Fighting the Police Will Not Get You Out of a Domestic Violence Charge
Domestic violence situations often escalate quickly. If you find the police at your door because they suspect you have harmed a family member or loved one, the most critical thing to remember is to remain calm. While you have a constitutional right to remain silent and not answer the police’s questions, under no circumstances should you attempt to provoke or make threats against law enforcement. Such a confrontation will never resolve itself in your favor.
Florida Man Convicted of Felony After Refusing to Comply With DCF Directives, Attacking SWAT Team
Keep in mind that while many domestic violence charges are considered misdemeanors–assuming the prosecution can prove your guilt–battery of a police officer is a third-degree felony. This means that if you even touch a police officer who is lawfully performing his or her duties, you may be sent to prison for five years. So it is never in your best interest to confront the police.
Consider this recent case from northern Florida. The defendant was arrested and charged with battery of a police officer following a domestic violence report initiated by his wife. The wife initially contacted the state’s Department of Children and Families (DCF), alleging the couple’s five-year-old was in danger due to the defendant’s abuse. DCF had previously dealt with the defendant and believed him to be a threat to not only the child, but themselves. Indeed, the wife testified that on the night of her call the defendant “threatened to dismember DCF employees and to throw their body parts into a neighbor’s yard if DCF entered his home.”
Given the situation, DCF requested local police assist them in performing a “welfare check” on the defendant’s child. To make a long story short, the police arrived to find the defendant’s home heavily fortified. The defendant refused to allow DCF to conduct a welfare check. At one point he locked himself and his son inside the house, locking his wife out and telling her she would never see her son again.
The officers eventually sought additional backup from the local SWAT team. Eventually, the defendant was seen leaving the house and entering his backyard. The SWAT team identified itself and ordered the defendant to surrender. He refused, and the SWAT team moved in. During the subsequent scuffle, the defendant “physically fought with the officers before they were able to detain him.”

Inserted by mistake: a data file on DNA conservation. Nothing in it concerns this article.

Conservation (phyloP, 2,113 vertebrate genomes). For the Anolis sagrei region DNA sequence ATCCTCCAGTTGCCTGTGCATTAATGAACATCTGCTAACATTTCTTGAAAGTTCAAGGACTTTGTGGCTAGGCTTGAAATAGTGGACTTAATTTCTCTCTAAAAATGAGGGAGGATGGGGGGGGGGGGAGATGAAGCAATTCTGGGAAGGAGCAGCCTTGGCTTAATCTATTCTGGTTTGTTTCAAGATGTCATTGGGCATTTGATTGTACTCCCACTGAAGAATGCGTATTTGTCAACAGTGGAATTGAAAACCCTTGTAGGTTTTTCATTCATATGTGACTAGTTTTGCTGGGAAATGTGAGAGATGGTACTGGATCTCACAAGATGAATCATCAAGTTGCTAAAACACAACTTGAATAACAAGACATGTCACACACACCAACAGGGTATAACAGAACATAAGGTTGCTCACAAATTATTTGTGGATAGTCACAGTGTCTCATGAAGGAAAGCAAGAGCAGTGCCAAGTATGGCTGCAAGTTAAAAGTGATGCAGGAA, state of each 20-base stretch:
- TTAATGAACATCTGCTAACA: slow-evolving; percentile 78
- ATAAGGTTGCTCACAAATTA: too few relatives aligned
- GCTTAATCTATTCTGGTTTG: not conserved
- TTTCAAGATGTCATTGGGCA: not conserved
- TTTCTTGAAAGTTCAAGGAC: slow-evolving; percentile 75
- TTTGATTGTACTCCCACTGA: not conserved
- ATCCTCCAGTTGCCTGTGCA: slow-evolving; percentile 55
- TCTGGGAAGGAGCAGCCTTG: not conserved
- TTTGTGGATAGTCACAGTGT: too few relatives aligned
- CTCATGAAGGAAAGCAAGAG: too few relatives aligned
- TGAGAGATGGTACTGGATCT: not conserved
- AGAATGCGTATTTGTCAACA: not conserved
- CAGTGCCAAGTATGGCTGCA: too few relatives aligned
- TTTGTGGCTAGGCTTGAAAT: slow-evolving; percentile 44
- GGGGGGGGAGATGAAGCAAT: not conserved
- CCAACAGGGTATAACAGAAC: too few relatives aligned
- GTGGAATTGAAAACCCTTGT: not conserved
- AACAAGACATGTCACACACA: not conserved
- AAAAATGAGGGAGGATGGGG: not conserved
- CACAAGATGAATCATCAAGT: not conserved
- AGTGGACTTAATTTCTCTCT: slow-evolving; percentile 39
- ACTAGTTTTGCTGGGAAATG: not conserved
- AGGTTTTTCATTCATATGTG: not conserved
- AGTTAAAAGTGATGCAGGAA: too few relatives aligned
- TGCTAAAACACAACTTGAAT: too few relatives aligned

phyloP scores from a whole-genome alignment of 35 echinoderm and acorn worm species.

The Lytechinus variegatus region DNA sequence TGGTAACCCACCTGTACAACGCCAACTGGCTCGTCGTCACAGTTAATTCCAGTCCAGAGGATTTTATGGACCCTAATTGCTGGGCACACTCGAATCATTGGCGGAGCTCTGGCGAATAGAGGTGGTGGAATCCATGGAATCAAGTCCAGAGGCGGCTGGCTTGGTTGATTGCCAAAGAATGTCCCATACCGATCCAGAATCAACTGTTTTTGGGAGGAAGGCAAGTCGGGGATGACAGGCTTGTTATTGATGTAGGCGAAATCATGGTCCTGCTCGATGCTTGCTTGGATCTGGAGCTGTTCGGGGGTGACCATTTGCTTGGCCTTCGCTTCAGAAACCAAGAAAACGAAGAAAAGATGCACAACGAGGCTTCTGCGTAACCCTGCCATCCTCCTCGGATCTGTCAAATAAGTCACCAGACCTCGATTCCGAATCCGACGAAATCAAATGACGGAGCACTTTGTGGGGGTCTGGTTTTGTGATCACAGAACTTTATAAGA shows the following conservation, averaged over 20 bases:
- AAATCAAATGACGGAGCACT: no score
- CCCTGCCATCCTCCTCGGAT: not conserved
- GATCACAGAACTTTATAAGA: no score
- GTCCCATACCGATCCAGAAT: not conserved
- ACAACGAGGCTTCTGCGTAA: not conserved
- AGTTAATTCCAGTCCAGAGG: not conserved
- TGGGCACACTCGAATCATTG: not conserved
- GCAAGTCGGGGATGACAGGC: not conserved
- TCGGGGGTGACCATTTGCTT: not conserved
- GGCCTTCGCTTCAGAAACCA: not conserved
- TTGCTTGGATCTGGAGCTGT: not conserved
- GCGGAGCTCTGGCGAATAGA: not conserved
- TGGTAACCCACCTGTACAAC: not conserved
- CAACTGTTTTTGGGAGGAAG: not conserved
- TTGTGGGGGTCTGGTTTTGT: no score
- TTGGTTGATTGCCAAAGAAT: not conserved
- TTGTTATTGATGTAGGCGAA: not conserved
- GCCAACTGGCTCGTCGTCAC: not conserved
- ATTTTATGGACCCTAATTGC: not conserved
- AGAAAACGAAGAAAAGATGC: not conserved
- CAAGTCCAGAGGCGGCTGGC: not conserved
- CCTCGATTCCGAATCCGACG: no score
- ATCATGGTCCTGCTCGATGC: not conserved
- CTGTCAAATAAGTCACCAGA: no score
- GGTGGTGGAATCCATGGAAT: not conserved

A jury found the defendant guilty of assaulting a police officer. On appeal, the defendant argued the police illegally entered his backyard to arrest him without first obtaining a warrant. But as the Florida First District Court of Appeal explained, a warrant was unnecessary due to “exigent circumstances,” specifically the police officers’ “objectively reasonable belief that a five-year-old child was in danger.”
In general, the police cannot enter your home to arrest you without first obtaining a warrant. But this rule does not apply when there is a public safety emergency. And the First District noted there was more than enough evidence to conclude there was just such an emergency here, including the defendant’s history of making violent threats against DCF, his failure to cooperate with the welfare check, and the physical injuries to his wife on the night of his arrest.
Contact a Miami Domestic Violence Defense Lawyer
Even in a situation where you know that you have been falsely accused of domestic violence, the best thing you can do is keep quiet and contact a qualified Miami criminal defense attorney. You will not clear your name by threatening state employees and refusing to cooperate with lawful police orders. If you need advice or assistance with any criminal defense matter, contact the Law Office of Julia Kefalinos at 305.676.9545 today.
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